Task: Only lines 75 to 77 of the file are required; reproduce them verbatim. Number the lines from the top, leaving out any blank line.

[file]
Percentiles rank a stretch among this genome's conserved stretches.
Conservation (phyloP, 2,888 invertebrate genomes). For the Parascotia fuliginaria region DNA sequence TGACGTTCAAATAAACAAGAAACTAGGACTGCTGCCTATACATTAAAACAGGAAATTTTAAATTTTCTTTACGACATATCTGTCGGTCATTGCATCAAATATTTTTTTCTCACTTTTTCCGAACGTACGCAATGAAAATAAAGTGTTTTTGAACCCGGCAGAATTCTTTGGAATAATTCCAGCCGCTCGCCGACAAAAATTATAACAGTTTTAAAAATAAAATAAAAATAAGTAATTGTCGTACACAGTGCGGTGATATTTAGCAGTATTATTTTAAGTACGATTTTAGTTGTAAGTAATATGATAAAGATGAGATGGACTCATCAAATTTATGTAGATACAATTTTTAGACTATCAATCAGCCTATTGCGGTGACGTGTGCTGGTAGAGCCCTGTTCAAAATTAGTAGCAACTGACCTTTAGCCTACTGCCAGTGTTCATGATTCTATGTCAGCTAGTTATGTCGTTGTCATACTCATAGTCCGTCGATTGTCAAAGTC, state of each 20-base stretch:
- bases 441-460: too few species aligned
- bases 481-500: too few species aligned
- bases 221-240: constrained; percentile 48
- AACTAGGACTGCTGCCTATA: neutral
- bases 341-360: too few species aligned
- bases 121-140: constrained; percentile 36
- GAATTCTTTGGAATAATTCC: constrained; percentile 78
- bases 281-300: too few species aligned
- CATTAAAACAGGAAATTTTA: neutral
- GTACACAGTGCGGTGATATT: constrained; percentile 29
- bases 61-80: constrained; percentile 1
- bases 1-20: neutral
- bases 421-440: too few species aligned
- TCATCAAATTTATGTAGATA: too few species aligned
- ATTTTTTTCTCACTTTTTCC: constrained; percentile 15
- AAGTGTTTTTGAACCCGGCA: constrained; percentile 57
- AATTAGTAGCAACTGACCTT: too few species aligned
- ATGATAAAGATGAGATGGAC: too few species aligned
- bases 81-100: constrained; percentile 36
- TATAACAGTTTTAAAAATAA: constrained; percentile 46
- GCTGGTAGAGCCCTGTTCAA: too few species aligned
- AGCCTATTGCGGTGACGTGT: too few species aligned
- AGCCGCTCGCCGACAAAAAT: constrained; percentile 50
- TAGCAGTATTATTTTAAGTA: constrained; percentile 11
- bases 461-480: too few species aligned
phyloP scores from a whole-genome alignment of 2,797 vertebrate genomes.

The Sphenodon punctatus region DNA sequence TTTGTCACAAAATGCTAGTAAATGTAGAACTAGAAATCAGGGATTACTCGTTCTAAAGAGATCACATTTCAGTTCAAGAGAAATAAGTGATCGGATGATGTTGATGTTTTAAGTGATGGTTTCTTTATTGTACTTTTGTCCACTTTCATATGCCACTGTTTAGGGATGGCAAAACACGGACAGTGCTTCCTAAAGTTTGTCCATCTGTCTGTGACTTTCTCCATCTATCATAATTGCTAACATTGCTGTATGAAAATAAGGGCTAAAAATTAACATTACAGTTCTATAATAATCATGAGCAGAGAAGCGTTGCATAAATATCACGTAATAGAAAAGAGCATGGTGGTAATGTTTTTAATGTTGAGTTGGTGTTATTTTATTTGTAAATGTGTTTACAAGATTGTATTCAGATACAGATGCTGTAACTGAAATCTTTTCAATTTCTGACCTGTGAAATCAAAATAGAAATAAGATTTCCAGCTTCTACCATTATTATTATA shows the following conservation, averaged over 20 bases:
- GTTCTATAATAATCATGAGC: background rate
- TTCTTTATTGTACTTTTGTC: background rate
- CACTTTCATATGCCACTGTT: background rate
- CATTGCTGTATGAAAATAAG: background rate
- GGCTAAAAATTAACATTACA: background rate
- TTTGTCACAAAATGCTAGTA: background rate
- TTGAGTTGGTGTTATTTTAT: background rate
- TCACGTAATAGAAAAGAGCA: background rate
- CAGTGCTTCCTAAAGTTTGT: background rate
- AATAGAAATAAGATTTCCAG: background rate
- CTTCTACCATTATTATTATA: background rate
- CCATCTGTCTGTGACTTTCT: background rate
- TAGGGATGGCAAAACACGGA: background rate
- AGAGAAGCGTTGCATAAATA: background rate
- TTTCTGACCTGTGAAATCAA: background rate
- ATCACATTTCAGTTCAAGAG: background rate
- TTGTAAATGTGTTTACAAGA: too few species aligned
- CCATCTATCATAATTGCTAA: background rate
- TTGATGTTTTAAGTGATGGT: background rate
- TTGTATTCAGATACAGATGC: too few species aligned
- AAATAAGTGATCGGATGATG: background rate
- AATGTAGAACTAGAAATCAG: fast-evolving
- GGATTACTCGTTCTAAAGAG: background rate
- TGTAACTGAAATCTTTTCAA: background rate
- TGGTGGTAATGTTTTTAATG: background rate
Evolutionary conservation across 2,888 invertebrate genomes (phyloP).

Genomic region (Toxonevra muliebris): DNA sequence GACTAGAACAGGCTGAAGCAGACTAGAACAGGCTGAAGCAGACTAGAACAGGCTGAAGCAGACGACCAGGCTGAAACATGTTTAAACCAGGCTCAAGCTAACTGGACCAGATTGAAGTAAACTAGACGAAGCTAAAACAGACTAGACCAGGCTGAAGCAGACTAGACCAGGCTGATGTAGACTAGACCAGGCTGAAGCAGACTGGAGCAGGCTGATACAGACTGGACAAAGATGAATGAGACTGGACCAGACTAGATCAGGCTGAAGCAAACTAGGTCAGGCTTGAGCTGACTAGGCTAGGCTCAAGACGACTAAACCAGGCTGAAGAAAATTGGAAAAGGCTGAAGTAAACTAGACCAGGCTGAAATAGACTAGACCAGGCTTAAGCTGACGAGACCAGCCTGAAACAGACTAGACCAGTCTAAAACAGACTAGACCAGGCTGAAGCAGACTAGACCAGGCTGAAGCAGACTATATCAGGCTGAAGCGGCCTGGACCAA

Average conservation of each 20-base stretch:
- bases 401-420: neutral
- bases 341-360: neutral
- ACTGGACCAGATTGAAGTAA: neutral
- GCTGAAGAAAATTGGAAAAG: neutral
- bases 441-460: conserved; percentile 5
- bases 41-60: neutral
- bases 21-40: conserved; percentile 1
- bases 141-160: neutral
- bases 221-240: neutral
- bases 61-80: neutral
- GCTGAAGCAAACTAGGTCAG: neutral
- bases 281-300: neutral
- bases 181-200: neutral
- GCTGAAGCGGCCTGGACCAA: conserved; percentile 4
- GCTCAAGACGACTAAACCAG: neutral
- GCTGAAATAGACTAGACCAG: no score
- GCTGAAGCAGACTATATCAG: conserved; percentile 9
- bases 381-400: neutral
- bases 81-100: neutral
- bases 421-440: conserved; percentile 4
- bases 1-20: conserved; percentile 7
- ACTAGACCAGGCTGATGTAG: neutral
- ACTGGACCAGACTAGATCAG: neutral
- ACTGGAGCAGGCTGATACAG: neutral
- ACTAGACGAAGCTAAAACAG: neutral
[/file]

- bases 381-400: neutral
- bases 81-100: neutral
- bases 421-440: conserved; percentile 4